SALEM — A new firearms law that could have far-reaching impacts on law-abiding gun owners is making its way to a vote on the floor of the Oregon State Senate, where local politicians are caught in the crossfire over SB 978.
The measure has drawn protests from gun owners who gathered, 2,000-strong on the Capitol steps earlier this month to protest elements of the bill. The sweeping proposal passed a judiciary committee hearing April 9 on a 4-3 party-line vote, with Republicans voting ‘nay.’
Sponsors of the bill, including Floyd Prozanski, D-Eugene, claim the law would curb gun violence with provisions that include: requiring safe gun storage and placing liability on gun owners for weapons that are stolen and used in crimes; outlawing guns that are untraceable (serial numbers were required in 1968); granting local authorities the power to regulate firearm access in public buildings; allowing retailers to set a higher minimum age for purchases; and making hospitals provide firearm injury data to the state.
Opponents of the bill argue it would do little to stop villains while turning peaceable gun owners and sportsmen into criminals. Kevin Starrett of the Oregon Firearms Federation pointed to the provision allowing public agencies — schools, airports, cities and counties — to ban lawfully concealed weapons from their buildings and “adjacent properties,” where they are currently allowed.
“It’s so broad that every time you get in our car and go on a hunting trip and drive by a public building you risk five years in prison,” he said. “If you pick up your kids at school or drop somebody off at the airport, it’s a felony.”
Another aspect of the legislation that galls gun owners is the requirement for “safe storage” of self-defense weapons, with conditions that hold the owner liable for crimes committed with the stolen guns.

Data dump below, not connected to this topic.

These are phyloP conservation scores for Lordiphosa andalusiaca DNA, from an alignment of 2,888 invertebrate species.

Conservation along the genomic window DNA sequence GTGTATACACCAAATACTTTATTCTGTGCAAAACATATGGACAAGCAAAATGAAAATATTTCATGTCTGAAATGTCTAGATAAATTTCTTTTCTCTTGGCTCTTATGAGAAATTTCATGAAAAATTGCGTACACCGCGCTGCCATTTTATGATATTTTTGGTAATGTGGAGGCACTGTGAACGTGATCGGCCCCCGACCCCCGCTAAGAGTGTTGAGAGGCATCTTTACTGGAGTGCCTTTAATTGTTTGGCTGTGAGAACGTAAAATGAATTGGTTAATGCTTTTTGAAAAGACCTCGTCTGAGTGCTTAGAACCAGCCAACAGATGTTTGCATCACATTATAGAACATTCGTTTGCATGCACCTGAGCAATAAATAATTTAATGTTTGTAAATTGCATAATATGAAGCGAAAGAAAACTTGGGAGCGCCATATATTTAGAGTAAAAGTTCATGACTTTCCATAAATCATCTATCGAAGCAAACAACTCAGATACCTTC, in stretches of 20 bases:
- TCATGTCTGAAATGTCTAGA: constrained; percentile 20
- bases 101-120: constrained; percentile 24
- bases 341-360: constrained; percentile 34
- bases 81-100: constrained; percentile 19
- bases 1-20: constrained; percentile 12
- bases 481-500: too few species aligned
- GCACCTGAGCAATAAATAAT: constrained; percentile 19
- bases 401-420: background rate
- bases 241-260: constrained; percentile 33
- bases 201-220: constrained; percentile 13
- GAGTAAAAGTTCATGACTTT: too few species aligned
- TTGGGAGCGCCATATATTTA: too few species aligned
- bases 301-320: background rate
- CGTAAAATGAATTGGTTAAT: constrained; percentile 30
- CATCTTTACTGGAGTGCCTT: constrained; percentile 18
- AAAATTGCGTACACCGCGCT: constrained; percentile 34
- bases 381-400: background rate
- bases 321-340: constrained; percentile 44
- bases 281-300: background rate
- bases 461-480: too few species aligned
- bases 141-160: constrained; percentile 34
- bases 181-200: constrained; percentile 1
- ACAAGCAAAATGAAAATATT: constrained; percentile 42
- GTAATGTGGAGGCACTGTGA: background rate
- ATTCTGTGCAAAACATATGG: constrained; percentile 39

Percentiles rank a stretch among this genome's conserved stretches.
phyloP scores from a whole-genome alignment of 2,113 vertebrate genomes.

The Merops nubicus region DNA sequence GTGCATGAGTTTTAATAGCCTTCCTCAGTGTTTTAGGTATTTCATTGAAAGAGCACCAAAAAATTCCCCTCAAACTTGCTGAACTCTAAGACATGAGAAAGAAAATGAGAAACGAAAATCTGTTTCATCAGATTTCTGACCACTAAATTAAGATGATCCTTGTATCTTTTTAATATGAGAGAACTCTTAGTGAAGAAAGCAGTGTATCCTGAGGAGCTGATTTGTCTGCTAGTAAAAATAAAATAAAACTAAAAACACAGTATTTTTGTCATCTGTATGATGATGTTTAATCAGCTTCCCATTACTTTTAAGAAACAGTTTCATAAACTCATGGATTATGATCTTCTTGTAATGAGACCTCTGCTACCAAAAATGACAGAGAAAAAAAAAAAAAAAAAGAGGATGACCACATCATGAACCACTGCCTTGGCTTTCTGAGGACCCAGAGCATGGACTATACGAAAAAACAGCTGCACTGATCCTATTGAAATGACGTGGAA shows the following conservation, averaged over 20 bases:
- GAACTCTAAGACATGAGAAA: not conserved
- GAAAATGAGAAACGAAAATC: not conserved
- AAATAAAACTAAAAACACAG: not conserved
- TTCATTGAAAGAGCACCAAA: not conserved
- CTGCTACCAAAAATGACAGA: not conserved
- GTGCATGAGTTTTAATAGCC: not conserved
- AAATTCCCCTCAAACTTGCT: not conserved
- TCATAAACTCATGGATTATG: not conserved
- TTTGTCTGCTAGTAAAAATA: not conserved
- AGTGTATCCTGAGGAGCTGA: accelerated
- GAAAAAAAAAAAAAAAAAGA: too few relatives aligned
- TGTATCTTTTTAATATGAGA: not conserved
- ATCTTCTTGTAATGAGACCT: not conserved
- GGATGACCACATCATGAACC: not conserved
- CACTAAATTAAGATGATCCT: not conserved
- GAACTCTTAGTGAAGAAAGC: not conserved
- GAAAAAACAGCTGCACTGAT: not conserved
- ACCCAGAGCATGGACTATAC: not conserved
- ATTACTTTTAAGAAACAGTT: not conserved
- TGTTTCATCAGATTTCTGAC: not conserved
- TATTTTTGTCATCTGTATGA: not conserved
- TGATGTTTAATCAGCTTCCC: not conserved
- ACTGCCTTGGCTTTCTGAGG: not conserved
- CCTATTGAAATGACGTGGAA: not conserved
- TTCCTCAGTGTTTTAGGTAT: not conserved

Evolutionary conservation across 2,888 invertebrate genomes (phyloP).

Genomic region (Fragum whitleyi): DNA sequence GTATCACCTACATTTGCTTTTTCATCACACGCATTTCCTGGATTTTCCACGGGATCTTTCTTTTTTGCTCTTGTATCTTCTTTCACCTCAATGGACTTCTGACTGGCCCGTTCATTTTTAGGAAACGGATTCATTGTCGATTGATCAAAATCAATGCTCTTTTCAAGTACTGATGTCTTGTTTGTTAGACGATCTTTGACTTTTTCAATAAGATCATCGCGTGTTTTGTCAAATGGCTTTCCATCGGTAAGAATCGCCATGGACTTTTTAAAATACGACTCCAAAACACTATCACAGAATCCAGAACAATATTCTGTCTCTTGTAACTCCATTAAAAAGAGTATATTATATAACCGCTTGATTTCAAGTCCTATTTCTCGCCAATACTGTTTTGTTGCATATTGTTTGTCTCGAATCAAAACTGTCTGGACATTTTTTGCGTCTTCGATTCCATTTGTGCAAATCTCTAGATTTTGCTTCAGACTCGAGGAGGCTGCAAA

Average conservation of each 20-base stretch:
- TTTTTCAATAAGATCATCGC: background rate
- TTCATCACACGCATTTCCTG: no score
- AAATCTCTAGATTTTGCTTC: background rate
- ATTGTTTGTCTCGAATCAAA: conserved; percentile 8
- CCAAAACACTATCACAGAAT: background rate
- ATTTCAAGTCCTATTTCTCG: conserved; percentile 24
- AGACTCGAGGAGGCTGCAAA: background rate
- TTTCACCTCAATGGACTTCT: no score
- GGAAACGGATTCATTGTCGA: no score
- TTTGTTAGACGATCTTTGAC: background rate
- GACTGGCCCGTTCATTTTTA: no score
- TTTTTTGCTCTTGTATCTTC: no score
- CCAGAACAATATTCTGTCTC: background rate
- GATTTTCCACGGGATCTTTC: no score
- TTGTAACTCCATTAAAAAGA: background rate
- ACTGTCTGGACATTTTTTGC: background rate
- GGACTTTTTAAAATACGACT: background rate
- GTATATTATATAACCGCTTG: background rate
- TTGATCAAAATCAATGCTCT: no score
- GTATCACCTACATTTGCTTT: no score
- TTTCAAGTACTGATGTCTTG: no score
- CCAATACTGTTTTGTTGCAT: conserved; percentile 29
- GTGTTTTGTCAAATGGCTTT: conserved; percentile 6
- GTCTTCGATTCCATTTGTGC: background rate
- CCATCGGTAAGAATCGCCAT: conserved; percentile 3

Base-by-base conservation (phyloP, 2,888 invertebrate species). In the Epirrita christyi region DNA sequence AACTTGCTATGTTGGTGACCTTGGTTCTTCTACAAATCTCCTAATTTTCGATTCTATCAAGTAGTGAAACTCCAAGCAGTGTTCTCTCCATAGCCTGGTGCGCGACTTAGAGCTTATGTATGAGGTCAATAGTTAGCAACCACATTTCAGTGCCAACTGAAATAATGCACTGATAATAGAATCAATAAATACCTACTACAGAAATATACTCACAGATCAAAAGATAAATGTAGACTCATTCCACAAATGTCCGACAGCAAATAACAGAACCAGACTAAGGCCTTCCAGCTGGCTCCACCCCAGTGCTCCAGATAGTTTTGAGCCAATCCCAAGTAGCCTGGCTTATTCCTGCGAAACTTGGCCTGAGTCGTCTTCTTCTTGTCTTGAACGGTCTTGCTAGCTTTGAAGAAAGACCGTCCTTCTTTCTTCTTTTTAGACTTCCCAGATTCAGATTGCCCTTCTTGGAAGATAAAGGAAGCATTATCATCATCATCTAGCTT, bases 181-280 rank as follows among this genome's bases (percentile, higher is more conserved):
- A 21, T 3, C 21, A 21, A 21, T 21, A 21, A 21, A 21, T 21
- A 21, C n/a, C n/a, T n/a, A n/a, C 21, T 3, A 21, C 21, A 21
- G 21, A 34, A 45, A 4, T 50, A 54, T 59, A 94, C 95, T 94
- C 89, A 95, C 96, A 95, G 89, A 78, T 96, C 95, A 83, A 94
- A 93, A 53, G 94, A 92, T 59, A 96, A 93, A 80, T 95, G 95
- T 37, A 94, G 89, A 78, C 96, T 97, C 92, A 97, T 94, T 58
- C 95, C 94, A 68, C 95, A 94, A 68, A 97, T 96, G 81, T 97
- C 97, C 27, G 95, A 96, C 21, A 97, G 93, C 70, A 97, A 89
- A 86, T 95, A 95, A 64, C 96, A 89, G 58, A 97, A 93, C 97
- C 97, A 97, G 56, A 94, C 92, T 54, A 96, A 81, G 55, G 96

“Under this bill you can be prosecuted even if you did lock up your guns with a cable lock if someone has ‘access’ to a device to defeat the lock,” commented Starrett. “So you break into my house, steal my gun and as the owner I’m responsible if you go out and murder somebody. Why don’t they increase the penalty for theft of a firearm?”
With minority Republicans closing ranks against the bill, Starrett is hopeful that a few rural Democrats will yield to constituent pressure and vote against the measure. He encourages people to contact Roblan at 503-986-1705 or [email protected] to voice their opinion on the matter.
Roblan was “pro-gun” as a member of the house, but called for “smart legislation” in the wake of a school shooting in Parkland, Fla., including mandatory firearms training and banning military-style weapons. Roblan declined comment for this article, saying through a spokesman he was too busy and had not studied the bill’s language.
If the bill passes the Senate, it would go to the Oregon House where Rep. David Gomberg, D-Lincoln City, has defied the party line on such matters as rent control but has been receptive to past gun-control measures.
“I am a supporter of the Second Amendment, but I am also a supporter of common-sense gun laws,” remarked Gomberg, who said he was worried about “unsecured weapons” being available to children. “That means I don’t want to see firearms in the hands of criminals, the mentally ill or domestic abusers. I’m waiting to see how the bill evolves in the Senate.”